The Planning (Affordable Housing and Land Compensation) Bill

In between all the furor around Brexit, there is continuing cross-party work on other issues of import in Parliament.

In a press release this week, Vince Cable noted:

“…the major effect of Help to Buy is to drive up demand while having no effect on supply. Prices go up and buyers are forced off the housing ladder. The result is not help for those who need it, but a boost to the profits of big developers.
Liberal Democrats have set out how government could be delivering 300,000 homes a year over the next decade, by creating a British Housing Company as a dedicated, not-for-profit body to build on land acquired compulsorily without profits from land scarcity.”

Also this week Norman Lamb co-sponsored a ten-minute rule bill concerned with affordable housing to rent. The bill was presented by Helen Hayes, Labour member for Dulwich and West Norwood, with cross-party support, and is available on the BBC Parliament Channel

The bills principal aims are to:

1. To re-establish the link between the definition of affordable homes for rent and income, replacing the current definition of up to 80% of the market price with a definition of:
“No more than 35% of net household income for lowest quartile income groups in each local authority area.”

2. To create a new requirement in planning law for local planning authorities to have a duty to include a policy in their local plans to capture betterment values where they arise, formally establishing a legal duty in the planning system to capture land value to be used for the benefit of communities.

3. To specify in law the key factors used for viability testing in relation to planning decisions, including placing explicit limitations on the expectations of developer profit and land values for compulsory purchase via amendment of the Land Compensation Act 1961.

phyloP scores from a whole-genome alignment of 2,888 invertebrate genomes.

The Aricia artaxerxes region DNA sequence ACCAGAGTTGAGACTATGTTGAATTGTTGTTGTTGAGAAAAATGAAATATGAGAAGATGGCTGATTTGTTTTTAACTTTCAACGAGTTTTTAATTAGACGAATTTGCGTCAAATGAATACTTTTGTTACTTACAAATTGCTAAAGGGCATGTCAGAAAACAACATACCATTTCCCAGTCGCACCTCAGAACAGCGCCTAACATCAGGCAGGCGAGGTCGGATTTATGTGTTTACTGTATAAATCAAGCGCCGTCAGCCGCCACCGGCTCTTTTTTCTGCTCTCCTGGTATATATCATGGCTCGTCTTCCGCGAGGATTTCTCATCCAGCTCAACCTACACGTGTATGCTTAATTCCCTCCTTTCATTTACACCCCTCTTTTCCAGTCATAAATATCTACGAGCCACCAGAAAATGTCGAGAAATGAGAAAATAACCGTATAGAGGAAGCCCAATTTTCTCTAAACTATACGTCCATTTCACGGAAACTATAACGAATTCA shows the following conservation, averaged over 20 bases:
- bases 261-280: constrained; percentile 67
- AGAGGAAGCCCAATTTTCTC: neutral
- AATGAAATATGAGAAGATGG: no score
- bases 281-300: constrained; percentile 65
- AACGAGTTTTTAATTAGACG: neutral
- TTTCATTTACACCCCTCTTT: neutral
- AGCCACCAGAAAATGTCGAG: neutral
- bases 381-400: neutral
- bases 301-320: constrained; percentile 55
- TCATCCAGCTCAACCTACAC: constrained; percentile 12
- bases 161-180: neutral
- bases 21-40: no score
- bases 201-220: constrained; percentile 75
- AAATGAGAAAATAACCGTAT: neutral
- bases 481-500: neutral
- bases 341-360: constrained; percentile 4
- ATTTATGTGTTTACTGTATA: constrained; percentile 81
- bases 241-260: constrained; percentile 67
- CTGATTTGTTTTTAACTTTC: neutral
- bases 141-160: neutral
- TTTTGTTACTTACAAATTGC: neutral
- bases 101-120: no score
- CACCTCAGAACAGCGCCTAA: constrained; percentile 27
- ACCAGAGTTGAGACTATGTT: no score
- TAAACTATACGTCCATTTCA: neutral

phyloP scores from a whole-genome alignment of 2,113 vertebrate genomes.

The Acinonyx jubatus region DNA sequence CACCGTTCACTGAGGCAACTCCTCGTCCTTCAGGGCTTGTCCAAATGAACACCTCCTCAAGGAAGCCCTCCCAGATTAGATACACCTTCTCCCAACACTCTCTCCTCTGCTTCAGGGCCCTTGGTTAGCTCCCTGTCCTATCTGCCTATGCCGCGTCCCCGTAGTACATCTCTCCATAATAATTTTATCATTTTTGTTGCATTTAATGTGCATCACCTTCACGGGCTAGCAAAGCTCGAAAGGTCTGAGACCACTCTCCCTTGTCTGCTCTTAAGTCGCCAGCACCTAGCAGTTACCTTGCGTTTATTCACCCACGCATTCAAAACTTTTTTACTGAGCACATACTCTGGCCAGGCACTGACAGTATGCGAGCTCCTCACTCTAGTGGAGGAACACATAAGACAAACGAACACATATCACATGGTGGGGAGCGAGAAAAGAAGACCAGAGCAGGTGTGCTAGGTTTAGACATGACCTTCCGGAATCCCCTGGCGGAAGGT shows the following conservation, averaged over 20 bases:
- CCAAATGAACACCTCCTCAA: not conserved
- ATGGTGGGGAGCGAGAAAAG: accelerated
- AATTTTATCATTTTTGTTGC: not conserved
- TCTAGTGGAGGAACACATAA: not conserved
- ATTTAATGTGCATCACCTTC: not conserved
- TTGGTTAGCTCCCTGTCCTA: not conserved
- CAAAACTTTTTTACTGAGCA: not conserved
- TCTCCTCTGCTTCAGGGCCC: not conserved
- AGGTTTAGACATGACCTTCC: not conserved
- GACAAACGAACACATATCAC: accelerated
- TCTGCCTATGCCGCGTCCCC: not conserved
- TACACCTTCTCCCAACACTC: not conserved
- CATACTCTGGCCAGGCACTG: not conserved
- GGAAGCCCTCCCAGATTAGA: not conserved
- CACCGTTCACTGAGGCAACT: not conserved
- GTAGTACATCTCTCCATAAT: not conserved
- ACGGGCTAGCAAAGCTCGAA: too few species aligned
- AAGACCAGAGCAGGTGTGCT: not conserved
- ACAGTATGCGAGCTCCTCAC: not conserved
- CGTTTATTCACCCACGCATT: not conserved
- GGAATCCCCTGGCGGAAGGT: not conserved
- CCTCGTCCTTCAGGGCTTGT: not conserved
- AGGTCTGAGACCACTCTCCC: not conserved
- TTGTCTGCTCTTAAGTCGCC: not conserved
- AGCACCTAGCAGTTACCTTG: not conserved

Inside Housing magazine, features an article by Southwark Labour councilor, Leo Pollak. cabinet member for “social regeneration, great estates and new council homes at Southwark Council”. In which he writes

“The housing crisis cannot be solved without [a] long overdue land reform for cities.”


“…Conservative council leaders calling for radical caps on land speculator profits, and researchers and commentators like Daniel Bentley [Civitas], Rose Grayston [Shelter] and Thomas Aubrey [Centre for progressive policy] from different parts of the political spectrum have all highlighted the perversities of the current land trading system.”

Sir Vince Cable, in his capacity as Chair of the All Parliamentary Group on Land Value Capture, is in a unique position to bring together cross-party support around the issue of affordable housing.

* Joe is a member of Hounslow Liberal Democrats and Chair of ALTER.

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This entry was posted in News.


  • government could be delivering 300,000 homes a year over the next decade
    and totally fail to deliver anything meaningful on the UK’s environmental obligations, something the LibDems are also committed to delivering on…

    Given that the LibDems have been calling for this since at least 2010, I suggest it is time to realise that a significant increase in the number of homes being built isn’t going to happen and that it is time to work within this constraint and all its ramifications…

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